Aug 18, 2010

Windsor wisdom?

Peter Windsor resurfaced earlier this month as a new columnist for GPweek magazine after laying low for the better part of a year during the USF1 fiasco.

As readers might recall, Windsor was one of the men behind stillborn Formula One team which never made it to a race despite his continued promises left and right that it would be in Bahrain last March.

In his first act as a GPweek staffer, Windsor did a Q&A with the magazine explaining his side of the story in an "exclusive" interview.

Bottom line he says is that "a bit of humiliation is always good for the soul," but unfortunately, it doesn't seem like the experience has removed much of the self important attitude displayed by Mr. Windsor. 

He takes no blame for the disaster that was USF1. Nope, that's the fault of Formula One, the Formula One Teams Association, the Federation Internationale de l'Automobile, the economy, and sponsors, but not the silly decisions made by Windsor et al at the helm of USF1.

You know, like the incredibly misguided idea that the team could setup in the U.S. and build its car away from the hub of the sport and its talent. Despite being told by everyone "that Europe was the only place to do a car," Windsor and crew went forward.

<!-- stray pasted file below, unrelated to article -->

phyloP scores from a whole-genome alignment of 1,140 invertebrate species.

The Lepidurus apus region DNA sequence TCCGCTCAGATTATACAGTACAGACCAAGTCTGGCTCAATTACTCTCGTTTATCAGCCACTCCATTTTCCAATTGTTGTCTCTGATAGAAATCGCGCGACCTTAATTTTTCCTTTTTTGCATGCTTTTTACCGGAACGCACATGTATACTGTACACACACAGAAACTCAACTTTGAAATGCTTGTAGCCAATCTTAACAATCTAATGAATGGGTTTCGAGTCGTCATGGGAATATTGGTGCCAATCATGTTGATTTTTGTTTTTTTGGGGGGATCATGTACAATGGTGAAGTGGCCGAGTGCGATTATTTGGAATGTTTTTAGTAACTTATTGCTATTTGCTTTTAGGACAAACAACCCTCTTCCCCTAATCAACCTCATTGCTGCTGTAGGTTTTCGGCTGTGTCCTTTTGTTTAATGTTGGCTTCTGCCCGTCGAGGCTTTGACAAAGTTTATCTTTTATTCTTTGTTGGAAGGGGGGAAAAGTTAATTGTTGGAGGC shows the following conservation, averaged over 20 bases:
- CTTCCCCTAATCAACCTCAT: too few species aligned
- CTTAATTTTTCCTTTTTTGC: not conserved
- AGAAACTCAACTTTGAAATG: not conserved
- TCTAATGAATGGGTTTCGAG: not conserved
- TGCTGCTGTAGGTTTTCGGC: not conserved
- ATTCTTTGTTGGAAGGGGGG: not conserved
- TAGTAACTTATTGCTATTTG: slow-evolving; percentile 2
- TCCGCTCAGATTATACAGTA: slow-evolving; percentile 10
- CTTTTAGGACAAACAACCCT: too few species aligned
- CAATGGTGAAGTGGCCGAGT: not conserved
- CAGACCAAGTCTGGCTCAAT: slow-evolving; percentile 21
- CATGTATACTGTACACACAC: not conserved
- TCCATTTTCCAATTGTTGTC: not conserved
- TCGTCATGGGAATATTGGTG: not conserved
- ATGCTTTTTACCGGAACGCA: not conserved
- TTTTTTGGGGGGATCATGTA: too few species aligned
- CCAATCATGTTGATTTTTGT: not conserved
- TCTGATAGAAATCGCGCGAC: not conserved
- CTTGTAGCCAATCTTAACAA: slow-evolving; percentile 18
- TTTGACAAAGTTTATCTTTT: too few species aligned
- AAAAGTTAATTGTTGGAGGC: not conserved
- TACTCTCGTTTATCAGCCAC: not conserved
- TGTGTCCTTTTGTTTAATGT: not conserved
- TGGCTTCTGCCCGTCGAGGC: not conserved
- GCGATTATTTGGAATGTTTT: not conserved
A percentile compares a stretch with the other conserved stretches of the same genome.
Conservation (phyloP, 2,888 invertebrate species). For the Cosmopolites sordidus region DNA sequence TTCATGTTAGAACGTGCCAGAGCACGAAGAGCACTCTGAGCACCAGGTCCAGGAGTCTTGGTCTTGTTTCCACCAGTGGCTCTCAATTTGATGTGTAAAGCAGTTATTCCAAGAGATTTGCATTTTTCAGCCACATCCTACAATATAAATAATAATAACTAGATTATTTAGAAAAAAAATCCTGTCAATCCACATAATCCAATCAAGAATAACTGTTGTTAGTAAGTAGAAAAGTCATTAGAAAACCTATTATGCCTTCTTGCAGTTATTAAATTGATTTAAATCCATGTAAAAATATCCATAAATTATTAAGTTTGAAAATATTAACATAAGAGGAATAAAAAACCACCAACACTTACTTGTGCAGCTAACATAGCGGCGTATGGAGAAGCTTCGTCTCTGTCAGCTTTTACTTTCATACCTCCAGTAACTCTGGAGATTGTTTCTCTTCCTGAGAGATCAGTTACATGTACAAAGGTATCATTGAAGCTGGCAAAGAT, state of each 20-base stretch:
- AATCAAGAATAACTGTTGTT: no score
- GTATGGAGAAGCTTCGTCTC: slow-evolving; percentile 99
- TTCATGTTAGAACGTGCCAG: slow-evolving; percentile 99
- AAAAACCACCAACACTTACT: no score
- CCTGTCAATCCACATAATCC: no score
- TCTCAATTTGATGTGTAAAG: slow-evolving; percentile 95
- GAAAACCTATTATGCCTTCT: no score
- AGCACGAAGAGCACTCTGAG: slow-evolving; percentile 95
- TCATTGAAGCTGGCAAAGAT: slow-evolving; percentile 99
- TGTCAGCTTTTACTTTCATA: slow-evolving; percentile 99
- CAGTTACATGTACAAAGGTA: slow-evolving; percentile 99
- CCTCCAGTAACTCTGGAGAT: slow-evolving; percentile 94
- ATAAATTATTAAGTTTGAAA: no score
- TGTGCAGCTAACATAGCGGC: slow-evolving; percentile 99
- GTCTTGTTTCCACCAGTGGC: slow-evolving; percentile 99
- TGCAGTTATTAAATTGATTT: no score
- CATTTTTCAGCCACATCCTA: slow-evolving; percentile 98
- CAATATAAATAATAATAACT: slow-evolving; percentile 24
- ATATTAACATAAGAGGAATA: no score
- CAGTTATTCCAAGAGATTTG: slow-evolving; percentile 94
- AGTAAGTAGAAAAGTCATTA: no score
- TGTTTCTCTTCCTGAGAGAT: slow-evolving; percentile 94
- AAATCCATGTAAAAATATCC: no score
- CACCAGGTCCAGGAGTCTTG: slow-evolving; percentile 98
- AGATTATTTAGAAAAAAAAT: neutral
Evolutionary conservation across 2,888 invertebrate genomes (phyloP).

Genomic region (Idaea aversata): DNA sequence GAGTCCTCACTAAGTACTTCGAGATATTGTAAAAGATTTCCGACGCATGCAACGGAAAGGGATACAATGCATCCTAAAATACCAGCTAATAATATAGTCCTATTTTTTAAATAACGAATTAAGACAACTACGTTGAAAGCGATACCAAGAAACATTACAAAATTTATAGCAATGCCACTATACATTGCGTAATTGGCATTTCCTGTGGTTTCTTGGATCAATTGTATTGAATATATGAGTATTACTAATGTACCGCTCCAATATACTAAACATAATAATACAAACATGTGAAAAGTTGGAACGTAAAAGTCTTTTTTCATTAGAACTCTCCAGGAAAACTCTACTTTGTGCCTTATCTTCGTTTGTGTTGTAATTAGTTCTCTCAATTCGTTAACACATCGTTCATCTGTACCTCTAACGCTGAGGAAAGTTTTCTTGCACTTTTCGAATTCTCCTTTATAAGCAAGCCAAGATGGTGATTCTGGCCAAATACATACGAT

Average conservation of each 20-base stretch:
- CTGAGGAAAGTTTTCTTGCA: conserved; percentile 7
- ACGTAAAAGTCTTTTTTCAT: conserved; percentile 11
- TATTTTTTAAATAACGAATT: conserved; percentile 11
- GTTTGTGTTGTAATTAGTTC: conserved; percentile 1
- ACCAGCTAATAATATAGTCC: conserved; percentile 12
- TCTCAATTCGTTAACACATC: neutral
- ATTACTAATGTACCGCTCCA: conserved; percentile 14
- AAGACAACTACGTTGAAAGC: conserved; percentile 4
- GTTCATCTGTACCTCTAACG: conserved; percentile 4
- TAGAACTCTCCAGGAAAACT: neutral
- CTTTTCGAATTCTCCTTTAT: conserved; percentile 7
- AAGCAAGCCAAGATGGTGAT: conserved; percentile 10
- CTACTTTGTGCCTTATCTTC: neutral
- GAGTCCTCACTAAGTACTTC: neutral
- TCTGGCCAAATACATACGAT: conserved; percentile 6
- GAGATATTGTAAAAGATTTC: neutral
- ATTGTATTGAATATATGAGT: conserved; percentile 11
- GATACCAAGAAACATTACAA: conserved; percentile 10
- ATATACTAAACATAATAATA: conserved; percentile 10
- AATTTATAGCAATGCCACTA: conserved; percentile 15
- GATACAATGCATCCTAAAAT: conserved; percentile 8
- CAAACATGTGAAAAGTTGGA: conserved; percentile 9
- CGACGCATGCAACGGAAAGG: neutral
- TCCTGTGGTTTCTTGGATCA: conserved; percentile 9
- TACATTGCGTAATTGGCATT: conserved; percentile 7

Apparently the time "when an F1 car could be designed and built in America" had not arrived.

As an aside, one would think that Windsor, who has been a top communications official for several F1 teams and a working journalist for SpeedTV among others, would have understood that this kind of communication might have saved USF1 from the trash bin by quashing many of the rumours that he claimed sabotaged the operation.

But the more laughable part of the interview is his assertions on U.S. drivers in F1. He expresses disbelief at the fact that no one in F1 saw it wise to sign Danica Patrick to a contract.

Let's put aside the fact that Windsor promised up and down that he would run U.S. drivers on his team and vowed on pain of death not to go the pay driver route before signing flush Argentine driver José Maria López.

After blaming everyone else for his misfortune and making decisions that were apparently based on false assumptions, the real kicker here is that in trying to understand why Patrick hasn't had a shot in grand prix racing, he says: "You should never take anything for granted in F1 these days."

Apparently the humility thing kicks in slowly…

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